The large dent in the photo increased the value of this 1980 Malibu by over 20 times its value in 1992, but this is not a story about a car insurance scam. It is doubtful that CC readers will be able to similarly benefit because the odds would be, well, “astronomical.”
In 1980 GM’s Malibu base model offered a standard carbureted 230 V-6 mated to a 3 speed manual with a claimed fuel consumption of 20/26 mpg, and a 0-60 time of 11.8 seconds, although a 5 liter V-8 mated to a 4 speed manual were also offered. In an economy move GM decided that the rear windows on the four door sedans–many un-air conditioned even as they left the showroom– should be fixed rather than movable. Like other cars of their era, Malibus were clearly not regarded as classics in their own day. By 1992, the red Malibu that is the subject of this piece had already fallen into disfavor. The owner had recently bought it from her grandmother for $400 in “undented” condition. After acquiring that mammoth dent, the car’s value skyrocketed, and the Malibu has been widely exhibited in locations as far away as Europe and Japan. But back to the story.
On the evening of Friday October 9, 1992, while the Malibu was parked in the driveway at 207 Wells Street in Peekskill NY, a few blocks away from this contributor’s sister’s house, a meteor which started its journey somewhere between Mars and Jupiter headed toward earth, and once caught by the Earth’s gravitational pull headed toward downward into the atmosphere where it fragmented and in a mere 40 seconds passed over Kentucky, West Virginia, Maryland, Pennsylvania, and New Jersey until eventually slipping between two houses and slamming into the right rear section of the Malibu parked in the driveway in Peekskill, about 40 miles north of New York City. One authority estimated that the rock might have been careening around the solar system for over 4 billion years before it’s untimely collision with the Malibu. Although the rock was traveling at an estimated velocity of 33,000 miles/second in space, scientists estimate it had slowed to about 135 mph just before impact.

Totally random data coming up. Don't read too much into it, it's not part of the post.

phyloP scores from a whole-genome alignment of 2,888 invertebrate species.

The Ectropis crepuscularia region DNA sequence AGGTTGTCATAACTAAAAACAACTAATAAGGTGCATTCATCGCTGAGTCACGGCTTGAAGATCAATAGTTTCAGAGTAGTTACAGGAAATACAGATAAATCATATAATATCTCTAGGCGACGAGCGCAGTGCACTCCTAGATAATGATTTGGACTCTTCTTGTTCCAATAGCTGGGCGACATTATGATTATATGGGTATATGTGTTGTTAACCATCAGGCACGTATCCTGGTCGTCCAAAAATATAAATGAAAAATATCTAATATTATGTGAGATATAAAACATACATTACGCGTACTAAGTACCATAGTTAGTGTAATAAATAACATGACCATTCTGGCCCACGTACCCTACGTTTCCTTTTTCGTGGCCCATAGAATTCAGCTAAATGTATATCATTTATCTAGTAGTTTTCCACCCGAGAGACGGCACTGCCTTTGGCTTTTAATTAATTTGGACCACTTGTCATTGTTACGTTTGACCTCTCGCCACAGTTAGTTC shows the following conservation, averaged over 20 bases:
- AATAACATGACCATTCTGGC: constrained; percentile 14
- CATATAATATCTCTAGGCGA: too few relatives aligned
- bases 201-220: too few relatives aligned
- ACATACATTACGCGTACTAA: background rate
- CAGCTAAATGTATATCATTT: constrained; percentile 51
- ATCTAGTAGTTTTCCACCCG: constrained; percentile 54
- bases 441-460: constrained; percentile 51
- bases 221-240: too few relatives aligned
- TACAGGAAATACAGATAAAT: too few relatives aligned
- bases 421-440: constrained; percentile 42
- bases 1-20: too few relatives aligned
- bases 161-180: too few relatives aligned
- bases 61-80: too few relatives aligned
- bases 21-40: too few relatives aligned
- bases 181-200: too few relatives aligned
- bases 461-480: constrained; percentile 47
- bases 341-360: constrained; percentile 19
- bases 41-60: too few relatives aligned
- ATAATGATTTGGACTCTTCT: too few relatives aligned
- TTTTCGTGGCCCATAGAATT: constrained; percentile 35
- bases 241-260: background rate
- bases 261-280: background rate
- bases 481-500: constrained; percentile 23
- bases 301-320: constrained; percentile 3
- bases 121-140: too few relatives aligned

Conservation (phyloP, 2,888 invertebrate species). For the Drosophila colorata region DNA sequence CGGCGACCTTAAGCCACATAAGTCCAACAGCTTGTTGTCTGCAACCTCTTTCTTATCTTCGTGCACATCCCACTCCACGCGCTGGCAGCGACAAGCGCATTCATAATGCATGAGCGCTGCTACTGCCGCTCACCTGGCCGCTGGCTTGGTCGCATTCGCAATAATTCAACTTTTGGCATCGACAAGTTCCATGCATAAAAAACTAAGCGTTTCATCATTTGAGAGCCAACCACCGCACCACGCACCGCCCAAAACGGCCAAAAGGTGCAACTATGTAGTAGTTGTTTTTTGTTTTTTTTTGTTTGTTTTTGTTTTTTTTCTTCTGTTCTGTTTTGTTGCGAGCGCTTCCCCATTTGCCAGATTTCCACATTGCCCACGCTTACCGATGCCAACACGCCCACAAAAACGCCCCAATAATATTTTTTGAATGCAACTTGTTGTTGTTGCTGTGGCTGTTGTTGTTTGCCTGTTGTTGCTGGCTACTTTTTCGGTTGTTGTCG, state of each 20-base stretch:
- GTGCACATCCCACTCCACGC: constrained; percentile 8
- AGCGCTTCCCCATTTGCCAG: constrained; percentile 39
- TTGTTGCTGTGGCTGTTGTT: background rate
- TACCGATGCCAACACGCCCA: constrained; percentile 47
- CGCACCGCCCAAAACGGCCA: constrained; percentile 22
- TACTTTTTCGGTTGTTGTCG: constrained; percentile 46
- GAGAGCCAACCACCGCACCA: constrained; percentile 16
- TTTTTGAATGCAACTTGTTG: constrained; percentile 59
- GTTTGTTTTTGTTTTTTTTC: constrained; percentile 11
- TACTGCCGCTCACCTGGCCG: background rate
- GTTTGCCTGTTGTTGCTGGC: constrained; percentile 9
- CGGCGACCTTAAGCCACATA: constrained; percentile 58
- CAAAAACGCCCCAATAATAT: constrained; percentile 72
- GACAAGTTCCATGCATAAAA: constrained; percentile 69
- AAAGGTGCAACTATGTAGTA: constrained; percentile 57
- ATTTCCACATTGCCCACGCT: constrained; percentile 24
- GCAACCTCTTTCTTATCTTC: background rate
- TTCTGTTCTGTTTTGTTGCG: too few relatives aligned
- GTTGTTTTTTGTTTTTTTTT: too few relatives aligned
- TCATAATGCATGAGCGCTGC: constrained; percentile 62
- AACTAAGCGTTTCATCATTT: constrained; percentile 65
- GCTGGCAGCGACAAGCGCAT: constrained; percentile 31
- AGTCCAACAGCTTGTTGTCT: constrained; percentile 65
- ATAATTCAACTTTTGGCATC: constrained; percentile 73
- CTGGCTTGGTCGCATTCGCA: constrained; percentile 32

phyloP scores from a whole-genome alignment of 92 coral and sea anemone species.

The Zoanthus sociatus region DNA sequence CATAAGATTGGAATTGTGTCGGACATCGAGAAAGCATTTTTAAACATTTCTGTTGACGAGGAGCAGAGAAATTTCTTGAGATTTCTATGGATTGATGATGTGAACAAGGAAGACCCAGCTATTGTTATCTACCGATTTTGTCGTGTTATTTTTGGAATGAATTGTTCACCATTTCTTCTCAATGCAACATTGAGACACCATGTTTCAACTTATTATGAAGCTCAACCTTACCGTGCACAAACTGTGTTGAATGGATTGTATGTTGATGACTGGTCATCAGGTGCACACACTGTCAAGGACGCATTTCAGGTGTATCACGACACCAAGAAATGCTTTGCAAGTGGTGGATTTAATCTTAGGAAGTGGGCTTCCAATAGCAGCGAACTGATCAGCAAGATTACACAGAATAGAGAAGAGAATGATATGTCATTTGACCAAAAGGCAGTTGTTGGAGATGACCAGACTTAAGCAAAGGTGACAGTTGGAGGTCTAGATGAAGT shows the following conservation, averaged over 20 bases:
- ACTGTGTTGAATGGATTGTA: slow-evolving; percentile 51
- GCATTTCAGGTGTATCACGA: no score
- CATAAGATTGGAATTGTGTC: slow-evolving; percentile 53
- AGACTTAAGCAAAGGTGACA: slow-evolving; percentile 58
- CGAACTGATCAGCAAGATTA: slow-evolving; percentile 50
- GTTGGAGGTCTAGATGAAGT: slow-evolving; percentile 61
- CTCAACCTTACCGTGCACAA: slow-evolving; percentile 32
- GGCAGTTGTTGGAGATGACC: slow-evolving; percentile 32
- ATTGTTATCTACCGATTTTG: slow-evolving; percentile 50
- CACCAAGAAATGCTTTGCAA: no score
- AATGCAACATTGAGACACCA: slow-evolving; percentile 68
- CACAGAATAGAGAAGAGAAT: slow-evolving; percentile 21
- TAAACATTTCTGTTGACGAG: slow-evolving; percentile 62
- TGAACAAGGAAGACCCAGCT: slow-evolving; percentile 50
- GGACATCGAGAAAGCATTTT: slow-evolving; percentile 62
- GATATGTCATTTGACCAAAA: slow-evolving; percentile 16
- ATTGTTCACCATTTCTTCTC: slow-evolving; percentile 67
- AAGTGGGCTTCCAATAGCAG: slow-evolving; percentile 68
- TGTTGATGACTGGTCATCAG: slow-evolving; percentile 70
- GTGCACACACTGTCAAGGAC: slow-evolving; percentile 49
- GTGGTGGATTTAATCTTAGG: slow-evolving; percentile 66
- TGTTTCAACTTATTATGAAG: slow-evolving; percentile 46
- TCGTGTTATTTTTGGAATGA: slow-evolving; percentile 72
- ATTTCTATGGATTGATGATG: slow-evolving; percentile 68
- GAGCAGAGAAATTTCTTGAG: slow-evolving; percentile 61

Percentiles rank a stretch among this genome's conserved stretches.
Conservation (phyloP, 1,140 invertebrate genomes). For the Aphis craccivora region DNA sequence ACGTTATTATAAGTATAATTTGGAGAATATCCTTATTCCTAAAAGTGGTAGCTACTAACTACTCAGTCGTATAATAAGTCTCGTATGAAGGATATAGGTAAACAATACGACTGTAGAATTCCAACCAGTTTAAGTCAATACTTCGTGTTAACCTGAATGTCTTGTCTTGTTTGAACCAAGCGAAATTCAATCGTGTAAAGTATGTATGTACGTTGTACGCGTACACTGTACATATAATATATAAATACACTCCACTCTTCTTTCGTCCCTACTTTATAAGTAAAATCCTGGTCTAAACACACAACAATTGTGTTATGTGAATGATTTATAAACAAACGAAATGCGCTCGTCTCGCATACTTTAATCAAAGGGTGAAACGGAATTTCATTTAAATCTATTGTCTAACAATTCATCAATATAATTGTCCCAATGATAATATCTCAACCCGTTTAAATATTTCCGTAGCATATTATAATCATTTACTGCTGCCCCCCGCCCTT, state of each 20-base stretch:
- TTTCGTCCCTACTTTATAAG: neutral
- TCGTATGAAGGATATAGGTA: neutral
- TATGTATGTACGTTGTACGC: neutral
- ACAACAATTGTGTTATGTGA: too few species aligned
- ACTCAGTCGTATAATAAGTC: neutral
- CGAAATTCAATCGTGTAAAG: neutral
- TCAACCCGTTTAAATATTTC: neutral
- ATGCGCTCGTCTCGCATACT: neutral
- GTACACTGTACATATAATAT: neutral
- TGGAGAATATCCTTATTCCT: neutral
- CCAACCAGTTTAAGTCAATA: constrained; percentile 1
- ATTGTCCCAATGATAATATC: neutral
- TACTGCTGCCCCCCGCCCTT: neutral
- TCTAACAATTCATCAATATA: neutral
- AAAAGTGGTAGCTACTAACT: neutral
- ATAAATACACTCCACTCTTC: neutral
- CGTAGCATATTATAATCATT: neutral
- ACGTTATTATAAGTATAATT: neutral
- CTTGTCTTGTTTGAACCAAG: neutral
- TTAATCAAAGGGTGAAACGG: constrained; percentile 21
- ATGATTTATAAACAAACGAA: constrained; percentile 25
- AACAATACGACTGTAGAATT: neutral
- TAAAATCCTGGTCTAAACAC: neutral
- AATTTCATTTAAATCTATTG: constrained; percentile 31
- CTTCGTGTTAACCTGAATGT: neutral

Michelle Knapp, the 18 year old car owner heard a crash and ran outside to discover her car’s smashed rear end. Although police initially suspected vandalism, firemen who responded because of the leaking gas tank retrieved the rock from under the car, still warm and smelling of sulfur and now scarred with red paint, and quickly deduced its otherworldly origin. The car owner called her mother (yes, on a land line in those days) at the local bowling lanes and explained to her that a meteorite had smashed her car. Evidently her mother treated this news from her teenage daughter with some skepticism, probably thinking that the two Bs–boys and beer–may have been a more plausible explanation for the damage while she was out bowling. .
The meteorite itself –now simply called “Peekskill”– is rather famous, not for its size or composition but because it was so well-documented. The sky was clear that night and viewed by thousands. Observers reported that the green fireball was brighter than the full moon.
The meteor was also videotaped by at least 16 individuals, several of whom recorded the meteor’s flight as they were filming their children’s Friday night football games. A compilation of videos is found at this French website. But back to the story.
A woman who heard the report about the crash quickly contacted the car owner offering to buy the Malibu for $10,000 as a gift for her husband, a meteorite buff, who was initially puzzled why his wife would want to give him a 12 year old Malibu and one with a large dent at that.
The car was later exhibited worldwide. Ironically, the most famous “meteor car” is a not a Mercury, but a Chevy.